It’s more like movement theatrics.

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MOMIX Opus Cactus comes to The Straz on March 23. (Photo: Charles Azzopardi)

As a co-founder of Pilobolus, his first movement endeavor with fellow Dartmouth dance student Jonathan Wolken and others, Pendleton and crew pulled another name from a family source. Wolken’s dad was studying a certain light-loving fungus called Pilobolus crystallinus, and the name, Pilobolus [pe-LOB-ah-lus], stuck. The women and men of Pilobolus were way more into upending expectations than presenting pretty works to show off technique (hey, this was the ‘70s, after all, so being far out was, well    . . . far out! . . . and most of them didn’t have any dance training, anyway).  What they created was a mad-cap theatrical spectacle that relied as much on brute strength and derring-do as it did on anyone’s ability to extend through the line.

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An early performance of “Pilobolus.” This is the seminal work from which the company evolved. (Photo: Tim Matson)

By the end of the ‘70s, Pendleton’s creative drive led him to form a new company, a sort of off-shoot of the Pilobolus idea but with more intentional stagecraft like lighting tricks, props, and soundscaping. The name he chose conformed to the earth-family ties of Pilobolus nomenclature. The name that stuck?

MOMIX.

Pendleton, whose rural, agricultural upbringing defined his world view, eventually bought a Connecticut compound complete with a rambling 22-room main farmhouse and a converted horse barn for the MOMIX movement lab. He meant to explore the human form in non-human worlds, blending his study of animals, plants and minerals into works of gorgeous, simple explorations of themes: seasons (Botanica), the moon (Lunar Sea), the four elements (Alchemia).

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MOMIX Lunar Sea. (Photos: Max Pucciariello)

Even now as a man in his late-60s, he follows the same routine that he has for decades: get up, swim, build fire, go on walk, work. These walks, from three to four hours in the woods around his home, include copious photographs, many of which inspire later choreography. His photos, which are quite stunning, have been on exhibit in the United States and Europe and serve, as one gallery curator noted, as tangible documentation of where his dances come from. Sunflowers, decaying foliage, trees, lichen, rock formations—these images compel Pendleton and his MOMIX dancers to work tirelessly in the horse barn animating the non-human world through the human body, “the greatest toy we have,” Pendleton says.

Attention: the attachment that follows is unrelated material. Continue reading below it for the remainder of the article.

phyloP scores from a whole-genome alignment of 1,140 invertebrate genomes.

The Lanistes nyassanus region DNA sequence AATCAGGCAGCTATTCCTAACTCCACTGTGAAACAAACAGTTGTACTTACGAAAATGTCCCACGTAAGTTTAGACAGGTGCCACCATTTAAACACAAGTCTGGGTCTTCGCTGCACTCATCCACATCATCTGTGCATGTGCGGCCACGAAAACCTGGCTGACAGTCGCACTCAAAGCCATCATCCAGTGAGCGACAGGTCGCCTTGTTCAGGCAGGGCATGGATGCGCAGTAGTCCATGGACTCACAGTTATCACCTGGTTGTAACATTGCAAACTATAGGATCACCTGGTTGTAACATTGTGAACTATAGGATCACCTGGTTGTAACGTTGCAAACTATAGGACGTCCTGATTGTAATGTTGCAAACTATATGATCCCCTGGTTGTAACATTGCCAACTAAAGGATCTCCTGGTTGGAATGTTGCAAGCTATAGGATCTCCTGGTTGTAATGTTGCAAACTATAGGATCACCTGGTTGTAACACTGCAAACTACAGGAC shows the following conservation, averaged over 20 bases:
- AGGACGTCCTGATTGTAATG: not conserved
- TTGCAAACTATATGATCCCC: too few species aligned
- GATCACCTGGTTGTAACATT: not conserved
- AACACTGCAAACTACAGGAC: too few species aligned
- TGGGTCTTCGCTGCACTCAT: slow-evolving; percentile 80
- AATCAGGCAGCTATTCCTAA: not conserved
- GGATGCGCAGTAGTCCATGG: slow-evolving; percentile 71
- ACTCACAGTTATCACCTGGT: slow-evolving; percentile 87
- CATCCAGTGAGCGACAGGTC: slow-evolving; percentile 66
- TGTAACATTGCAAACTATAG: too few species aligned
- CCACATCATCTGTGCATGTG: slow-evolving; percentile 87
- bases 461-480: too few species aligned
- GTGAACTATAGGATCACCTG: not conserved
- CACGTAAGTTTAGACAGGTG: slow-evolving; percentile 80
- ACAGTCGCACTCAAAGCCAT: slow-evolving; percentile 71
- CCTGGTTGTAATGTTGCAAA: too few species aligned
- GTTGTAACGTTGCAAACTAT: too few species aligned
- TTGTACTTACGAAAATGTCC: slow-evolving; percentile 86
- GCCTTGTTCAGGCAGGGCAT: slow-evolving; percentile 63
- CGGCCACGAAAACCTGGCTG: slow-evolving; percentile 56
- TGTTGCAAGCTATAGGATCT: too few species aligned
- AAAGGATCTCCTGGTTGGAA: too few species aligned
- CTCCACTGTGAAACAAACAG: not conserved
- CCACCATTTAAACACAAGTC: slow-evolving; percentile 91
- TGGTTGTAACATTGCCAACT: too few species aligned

To connect his dancers’ souls to the soil, Pendleton invites them to his land, giving them good old fashioned chores like weeding, tending the sunflower fields and planting marigolds to build their personal connection to the living things they will embody. He demands his dancers possess acting and mimetic skills equal to their dancing ability because the work of MOMIX often requires dancers to become something other than human—especially in his work coming here March 23, a reboot of his 2001 ingenious depiction of the southwestern desert mystique, Opus Cactus.

Opus Cactus, perhaps one of Pendleton’s most critically-acclaimed works (and definitely an audience favorite), captures the desert garden world of the southwest. With the help of entrancing world music and a lighting palette worthy of Georgia O’Keefe, the dancers morph in and out of various splendors found in the sun and sand—including the sun and the sand. Cacti tableaux abound as Pendleton’s crop of muscular dancer-gymnast-illusionists take the forms of the iconic saguaro and the pretty, lobular prickly pear.

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MOMIX Opus Cactus. (Photo: Charles Azzopardi)

The trick to really enjoying MOMIX is to not think about it too much. Even MOMIX will tell you that most of the time it doesn’t “mean” anything. An evening with MOMIX is meant to bring satisfaction to the audience, in whatever ways works, whether it’s the deft use of props and costumes or the sensual architecture of human bodies morphing into fighting Gila monsters or mimicking the suspended-in-air radiation of desert heat.

As Pendleton said in an interview, “we are nurtured by nature. It’s a muse, an inspiration. Which jumps right into the aesthetic of MOMIX. There’s a level of the surreal and dream, and making the connection with plant, animal and mineral.”

Fun MOMIX note: maybe you’re getting a certain familiar feeling looking at the MOMIX pix? Well, you may remember the company from a few commercials, like this one from Hanes:

Or Target: